We’ve done so much marching and riding over the past 48 hours, I’m not sure exactly where we are at the moment. Besides I have a hard time pronouncing the names of these towns. As long as I see signs pointing to Paris, I’ll assume we are still in Paris. All I know is we are moving to a place called Belleau Wood. I hear the Germans there really pushed our French brothers hard and so we are going there to push back.
This morning I saw a frightful thing. There were wagons of men and bodies being pulled through our lines on their way to the nearest town. Hopefully they will make it on to Paris. The bodies lay stacked, wooden and silent. The men, between dying and dead, lay next to each other. Some were moaning, some were crying, others just stared out toward the sky.
I heard an officer yell to those giving them attention to concern themselves with the “very hurt” only.
I imagined the men, the ones who did not fall in this officer’s category, were surprised to hear they were not “very hurt.”
I don’t want you to worry yourself reading this. The hardest fighting took place before we got here on 3 and 4 June. I am proud to tell you we will be moving out tomorrow (on the 6th). I am both nervous and excited. Besides, I can’t take another day of drill and marching! I have been looking for the opportunity to see action and test my mettle. I know you do not like it when I write about these things but the day is upon us my dear. We are Marines now remember?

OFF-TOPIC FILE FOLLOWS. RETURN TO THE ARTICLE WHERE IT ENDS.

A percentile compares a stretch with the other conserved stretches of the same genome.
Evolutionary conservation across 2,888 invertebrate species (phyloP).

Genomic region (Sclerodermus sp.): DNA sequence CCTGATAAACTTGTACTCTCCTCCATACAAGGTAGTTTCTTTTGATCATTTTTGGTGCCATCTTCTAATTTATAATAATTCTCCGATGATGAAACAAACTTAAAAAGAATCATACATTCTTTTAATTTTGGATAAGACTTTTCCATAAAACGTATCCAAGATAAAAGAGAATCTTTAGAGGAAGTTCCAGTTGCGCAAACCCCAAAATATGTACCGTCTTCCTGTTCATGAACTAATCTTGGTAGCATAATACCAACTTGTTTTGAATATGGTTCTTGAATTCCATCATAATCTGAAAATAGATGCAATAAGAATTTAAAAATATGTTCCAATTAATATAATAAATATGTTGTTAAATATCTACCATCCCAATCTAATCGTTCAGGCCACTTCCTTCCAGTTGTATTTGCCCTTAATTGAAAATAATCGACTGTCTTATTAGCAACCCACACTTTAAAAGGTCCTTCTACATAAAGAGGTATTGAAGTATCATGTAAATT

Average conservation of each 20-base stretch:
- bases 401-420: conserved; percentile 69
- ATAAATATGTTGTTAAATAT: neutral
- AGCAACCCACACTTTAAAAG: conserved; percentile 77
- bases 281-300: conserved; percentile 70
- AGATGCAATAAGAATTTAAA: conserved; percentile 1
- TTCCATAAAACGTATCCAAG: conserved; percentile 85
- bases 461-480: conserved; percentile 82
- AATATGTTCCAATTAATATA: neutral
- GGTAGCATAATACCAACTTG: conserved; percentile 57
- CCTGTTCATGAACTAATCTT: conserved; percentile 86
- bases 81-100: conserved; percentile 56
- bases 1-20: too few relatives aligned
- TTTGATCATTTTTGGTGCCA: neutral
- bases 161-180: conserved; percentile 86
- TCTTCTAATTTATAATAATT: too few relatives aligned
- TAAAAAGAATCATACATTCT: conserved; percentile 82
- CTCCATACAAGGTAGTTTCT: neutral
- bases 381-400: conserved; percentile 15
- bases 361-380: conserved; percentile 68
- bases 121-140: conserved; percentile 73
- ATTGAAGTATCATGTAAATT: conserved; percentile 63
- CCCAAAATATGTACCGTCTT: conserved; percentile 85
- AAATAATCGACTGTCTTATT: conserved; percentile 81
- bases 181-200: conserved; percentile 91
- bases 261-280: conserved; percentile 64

I hear there are wheat fields near Belleau Wood. I thought to myself after being told of them, what an irony! I grew up on wheat fields. Uncle Sam pulled me from Nebraska and sailed me across the big Atlantic to see another one! I doubt they are as large as the ones we have there though, my dear.
Well goodbye love. I will write to you as soon as I have another opportunity. Please continue to send me letters as you find the time. I hope Nebraska is beautiful as I know you like it during June.
P.S. Please tell my folks I will write to them soon. Tell mother I received her last letter dated 14 May. Give Lloyd my best and inform him he is in my prayers. How is Birdie? Does she still not like to eat?
Your own Thomas
June 5, 1918
Second Division’s Marine Corps, under James Harbord, were tasked with the taking Belleau Wood. This perilous venture involved a murderous trek across an open wheat field, swept from end to end by German machine gun fire, a fact that continues to generate controversy today among some historians.
As a consequence of the open nature of the advance on the wood, casualties on the first day, 6 June 1918, were the highest in Marine Corps history (a dubious record which remained until the capture of Japanese-held Tarawa in November 1943).